The first engagement occurred between the Central University of Technology and the Kopano Centre in Bloemfontein. As part of the Extended Curriculum Programme at CUT, 50 students were taught to combine their artistic ability, with technical skill and creative innovation; in the process of taking a design from artistic conception to completion. The created by-product was shared with the Kopano Centre as part of a community engagement outreach to cultivate a possible prospect. Rubber was chosen as the key medium to develop and hone these skills. Over 100 people were galvanised to set this project in motion.
TRIPE then travelled to the remote South East Free State to the Gelukwaarts Farm School and reached out to the 250 enthusiastic learners. Eager hands were grabbing this rare opportunity with overwhelming joy to create and upcycle.
Absa L’Atelier Winner 2012
Elrie Joubert is a Bloemfontein-based visual artist and obsessive collector of miniature natural objects. Joubert completed her BA Fine Arts (cum laude for painting) at the University of the Free State in 2006, and went on to receive her MA (Fine Arts) in 2010 from the same institution.
Joubert won the Absa L’Atelier in 2012 and as part of her prize, received a six-month residency at the Cité Internationale des Arts, Paris, France in 2013. She has also participated in various group exhibitions, notably The inquisitive mind: science and imagination (2014) at the Oliewenhuis Art Museum, Bloemfontein, and Small Objects (2013) with artist Brian Collier in New York, USA. Joubert had her first solo exhibition in 2014, entitled For Keep’s Sake, followed by From Crane Flies to Cameos in 2016. Joubert is currently working as a Lecturer at the Central University of Technology in Bloemfontein.
Absa L’Atelier Winner 2013
The Free State-based South African painter and intermedia artist, Pauline Gutter, was born in 1980. She obtained her BA Fine Arts (cum laude for painting) at the University of the Free State, Bloemfontein. She was awarded Honours Colours in Arts and Culture from the same university. She is the winner of the prestigious 2013 Absa L’Atelier and was also awarded the Helgaard Steyn Award for painting in 2011. In 2012 she received the Mail & Guardian 200 Young South Africans Award.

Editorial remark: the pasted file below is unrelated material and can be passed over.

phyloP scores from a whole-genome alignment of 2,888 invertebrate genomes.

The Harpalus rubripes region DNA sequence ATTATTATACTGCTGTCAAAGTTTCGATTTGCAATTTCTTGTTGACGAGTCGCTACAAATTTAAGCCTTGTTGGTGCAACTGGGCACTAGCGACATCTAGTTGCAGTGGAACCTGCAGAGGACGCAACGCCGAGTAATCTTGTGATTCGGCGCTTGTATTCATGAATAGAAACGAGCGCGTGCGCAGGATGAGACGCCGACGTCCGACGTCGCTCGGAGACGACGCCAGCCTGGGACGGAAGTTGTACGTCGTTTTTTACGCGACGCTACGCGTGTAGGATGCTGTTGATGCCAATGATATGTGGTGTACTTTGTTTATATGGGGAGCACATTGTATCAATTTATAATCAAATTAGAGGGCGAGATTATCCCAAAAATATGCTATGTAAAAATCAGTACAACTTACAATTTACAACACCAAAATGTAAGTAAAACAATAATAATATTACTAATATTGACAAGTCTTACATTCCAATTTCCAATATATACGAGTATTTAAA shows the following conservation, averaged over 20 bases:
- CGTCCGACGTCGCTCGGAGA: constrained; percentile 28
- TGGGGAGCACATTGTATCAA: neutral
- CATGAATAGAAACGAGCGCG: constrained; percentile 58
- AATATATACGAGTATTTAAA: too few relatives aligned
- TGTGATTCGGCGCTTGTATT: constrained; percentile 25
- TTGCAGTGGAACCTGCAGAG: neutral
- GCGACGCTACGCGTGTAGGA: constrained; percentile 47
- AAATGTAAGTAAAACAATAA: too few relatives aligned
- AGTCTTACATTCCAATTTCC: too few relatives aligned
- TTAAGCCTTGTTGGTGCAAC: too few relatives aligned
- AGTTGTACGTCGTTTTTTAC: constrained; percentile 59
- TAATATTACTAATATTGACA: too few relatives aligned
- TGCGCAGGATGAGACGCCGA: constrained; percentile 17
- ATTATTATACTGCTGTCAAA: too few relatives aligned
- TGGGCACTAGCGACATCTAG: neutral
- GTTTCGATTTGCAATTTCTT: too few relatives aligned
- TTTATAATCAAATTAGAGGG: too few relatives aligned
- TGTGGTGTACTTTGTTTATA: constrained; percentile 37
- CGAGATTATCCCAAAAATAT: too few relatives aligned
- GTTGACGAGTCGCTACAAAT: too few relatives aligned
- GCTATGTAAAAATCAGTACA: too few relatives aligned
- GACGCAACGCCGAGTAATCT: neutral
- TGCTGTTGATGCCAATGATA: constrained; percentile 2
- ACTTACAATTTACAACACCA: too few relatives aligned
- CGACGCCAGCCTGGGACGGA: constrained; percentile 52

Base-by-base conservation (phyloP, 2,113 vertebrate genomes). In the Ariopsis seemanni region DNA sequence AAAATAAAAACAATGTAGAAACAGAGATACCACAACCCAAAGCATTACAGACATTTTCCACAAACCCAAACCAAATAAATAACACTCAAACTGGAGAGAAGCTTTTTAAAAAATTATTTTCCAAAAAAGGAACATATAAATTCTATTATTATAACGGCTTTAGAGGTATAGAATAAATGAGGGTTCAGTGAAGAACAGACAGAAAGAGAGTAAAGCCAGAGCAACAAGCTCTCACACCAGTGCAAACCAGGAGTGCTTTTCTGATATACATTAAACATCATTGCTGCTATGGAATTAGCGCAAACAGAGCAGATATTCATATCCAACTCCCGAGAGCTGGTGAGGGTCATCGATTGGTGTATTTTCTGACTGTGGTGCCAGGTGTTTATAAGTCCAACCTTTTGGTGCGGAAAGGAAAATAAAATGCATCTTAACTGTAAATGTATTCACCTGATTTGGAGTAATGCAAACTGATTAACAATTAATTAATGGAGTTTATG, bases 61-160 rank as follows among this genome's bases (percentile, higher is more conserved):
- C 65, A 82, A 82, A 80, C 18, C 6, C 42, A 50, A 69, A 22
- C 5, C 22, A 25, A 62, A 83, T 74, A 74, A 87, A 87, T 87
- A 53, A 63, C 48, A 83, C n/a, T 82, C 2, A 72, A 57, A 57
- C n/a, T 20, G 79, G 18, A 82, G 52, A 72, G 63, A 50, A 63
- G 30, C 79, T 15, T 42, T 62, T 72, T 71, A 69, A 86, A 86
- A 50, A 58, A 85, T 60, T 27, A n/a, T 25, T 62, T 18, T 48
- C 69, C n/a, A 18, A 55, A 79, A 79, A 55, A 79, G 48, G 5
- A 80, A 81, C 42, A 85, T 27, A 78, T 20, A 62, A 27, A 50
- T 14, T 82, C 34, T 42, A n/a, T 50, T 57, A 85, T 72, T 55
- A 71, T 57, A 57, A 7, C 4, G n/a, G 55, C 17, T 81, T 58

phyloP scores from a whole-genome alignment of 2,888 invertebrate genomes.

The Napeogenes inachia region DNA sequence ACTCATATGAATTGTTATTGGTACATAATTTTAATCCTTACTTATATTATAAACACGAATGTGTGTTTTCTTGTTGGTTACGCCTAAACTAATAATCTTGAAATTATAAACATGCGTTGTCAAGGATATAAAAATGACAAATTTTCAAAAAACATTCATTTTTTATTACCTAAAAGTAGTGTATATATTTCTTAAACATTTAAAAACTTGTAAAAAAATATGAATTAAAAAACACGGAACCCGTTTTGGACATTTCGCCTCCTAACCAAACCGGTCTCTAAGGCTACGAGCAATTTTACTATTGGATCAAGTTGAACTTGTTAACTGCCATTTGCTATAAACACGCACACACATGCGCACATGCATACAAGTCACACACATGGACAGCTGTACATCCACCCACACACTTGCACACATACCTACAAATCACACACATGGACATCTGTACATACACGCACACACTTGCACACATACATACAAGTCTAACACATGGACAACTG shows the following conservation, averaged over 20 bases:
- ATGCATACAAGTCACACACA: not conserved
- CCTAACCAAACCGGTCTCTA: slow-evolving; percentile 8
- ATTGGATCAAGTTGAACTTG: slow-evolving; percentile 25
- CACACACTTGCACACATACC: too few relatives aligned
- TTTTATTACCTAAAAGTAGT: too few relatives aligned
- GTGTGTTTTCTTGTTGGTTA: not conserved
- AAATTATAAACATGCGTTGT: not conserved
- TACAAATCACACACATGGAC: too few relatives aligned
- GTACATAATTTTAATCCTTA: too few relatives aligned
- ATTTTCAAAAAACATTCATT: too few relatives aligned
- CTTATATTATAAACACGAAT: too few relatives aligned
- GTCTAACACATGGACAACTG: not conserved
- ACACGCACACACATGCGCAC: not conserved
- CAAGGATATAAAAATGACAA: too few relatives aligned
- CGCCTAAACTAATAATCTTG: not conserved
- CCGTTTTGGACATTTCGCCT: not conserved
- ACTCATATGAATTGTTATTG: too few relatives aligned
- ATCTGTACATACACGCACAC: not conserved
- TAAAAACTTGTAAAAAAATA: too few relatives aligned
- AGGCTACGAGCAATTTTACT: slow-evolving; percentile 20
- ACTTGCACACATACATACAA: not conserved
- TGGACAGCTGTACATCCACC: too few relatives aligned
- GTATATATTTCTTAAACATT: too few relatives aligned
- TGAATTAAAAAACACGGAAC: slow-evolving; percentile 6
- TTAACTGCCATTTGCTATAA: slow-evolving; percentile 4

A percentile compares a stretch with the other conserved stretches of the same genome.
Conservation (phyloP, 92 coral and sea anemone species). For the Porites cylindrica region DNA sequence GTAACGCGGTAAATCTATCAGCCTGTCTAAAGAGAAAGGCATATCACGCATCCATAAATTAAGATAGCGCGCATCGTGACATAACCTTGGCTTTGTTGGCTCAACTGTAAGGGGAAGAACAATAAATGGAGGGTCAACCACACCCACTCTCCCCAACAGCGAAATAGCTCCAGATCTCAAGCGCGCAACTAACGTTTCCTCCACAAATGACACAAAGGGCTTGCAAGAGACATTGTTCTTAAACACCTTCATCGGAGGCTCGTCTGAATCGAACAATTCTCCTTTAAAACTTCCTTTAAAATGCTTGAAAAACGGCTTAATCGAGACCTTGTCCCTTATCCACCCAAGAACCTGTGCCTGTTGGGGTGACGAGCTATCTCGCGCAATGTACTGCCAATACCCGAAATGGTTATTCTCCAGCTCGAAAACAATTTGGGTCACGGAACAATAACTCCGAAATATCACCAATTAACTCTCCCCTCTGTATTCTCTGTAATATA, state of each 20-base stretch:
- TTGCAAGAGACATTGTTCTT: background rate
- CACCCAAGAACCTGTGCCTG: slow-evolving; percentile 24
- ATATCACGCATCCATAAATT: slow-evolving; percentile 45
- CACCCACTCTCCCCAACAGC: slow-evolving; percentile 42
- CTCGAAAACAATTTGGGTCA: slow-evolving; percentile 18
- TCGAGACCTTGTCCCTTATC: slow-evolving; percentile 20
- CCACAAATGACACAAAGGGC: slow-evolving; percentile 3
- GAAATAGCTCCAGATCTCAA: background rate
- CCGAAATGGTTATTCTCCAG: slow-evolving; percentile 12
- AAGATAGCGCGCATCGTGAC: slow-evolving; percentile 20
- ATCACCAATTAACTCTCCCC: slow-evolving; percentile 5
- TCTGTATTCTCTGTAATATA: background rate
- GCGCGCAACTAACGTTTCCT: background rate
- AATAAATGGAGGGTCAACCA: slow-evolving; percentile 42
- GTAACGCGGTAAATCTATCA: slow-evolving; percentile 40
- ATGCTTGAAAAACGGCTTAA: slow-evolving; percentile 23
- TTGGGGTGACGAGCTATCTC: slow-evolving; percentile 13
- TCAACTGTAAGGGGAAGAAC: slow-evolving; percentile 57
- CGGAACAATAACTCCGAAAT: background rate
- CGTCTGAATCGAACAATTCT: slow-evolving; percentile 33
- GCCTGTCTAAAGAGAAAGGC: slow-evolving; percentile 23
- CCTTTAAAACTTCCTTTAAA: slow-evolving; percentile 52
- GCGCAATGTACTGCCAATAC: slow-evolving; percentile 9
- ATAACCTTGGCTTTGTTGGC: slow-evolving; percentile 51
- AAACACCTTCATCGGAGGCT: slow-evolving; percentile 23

Gutter’s work forms part of the following museum and corporate collections: Bibliothèque Nationale de France (France), Luciano Benetton Collection (Italy), Oliewenhuis Art Museum, University of Stellenbosch, North-West University, University of the Free State, William Humphreys permanent collection, MTN Foundation, Standard Bank, Sanlam, ABSA Corporate Collection, ATKV Collection.
Absa L’Atelier Winner 2014
Liberty Battson is a conceptual artist born and raised in Benoni, South Africa. She obtained her BA Fine Arts (cum laude) for her work with automotive paint on canvas in 2013 from the University of Pretoria.
Battson has most notably won the 2014 Absa L’Atelier competition, is a 2013 Sasol New Signatures Merit Award winner and a merit award recipient for painting in the 2012 Thami Mnyele Fine Arts competition.
Battson was a featured artist at the 2015 and 2017 KKNK National Arts Festival in Oudtshoorn and 2016 Clover Aardklop National Arts Festival in Potchefstroom. Battson featured as part of the Cool Capital initiative at the 2016 Venice Architecture Biennale, has participated in numerous group exhibitions and is solely represented by Everard Read/CIRCA since 2016 where her debut solo travelled from The Absa Gallery to CIRCA Cape Town.
Battson’s artworks are in the Telkom, Sasol, Ellerman House, Absa, University of Pretoria, Nando’s (UK) and Spier Wine corporate collections as well as numerous private collections. She participated in a two-month residency in Paris at the Cité Internationale des Arts (2013), awarded by the University of Pretoria, and returned for an additional six months as part of her Absa L’Atelier award in 2015. Battson curated a three-week residency at Mas de Gravieres, Provence, France, in 2019, awarded by the organisation.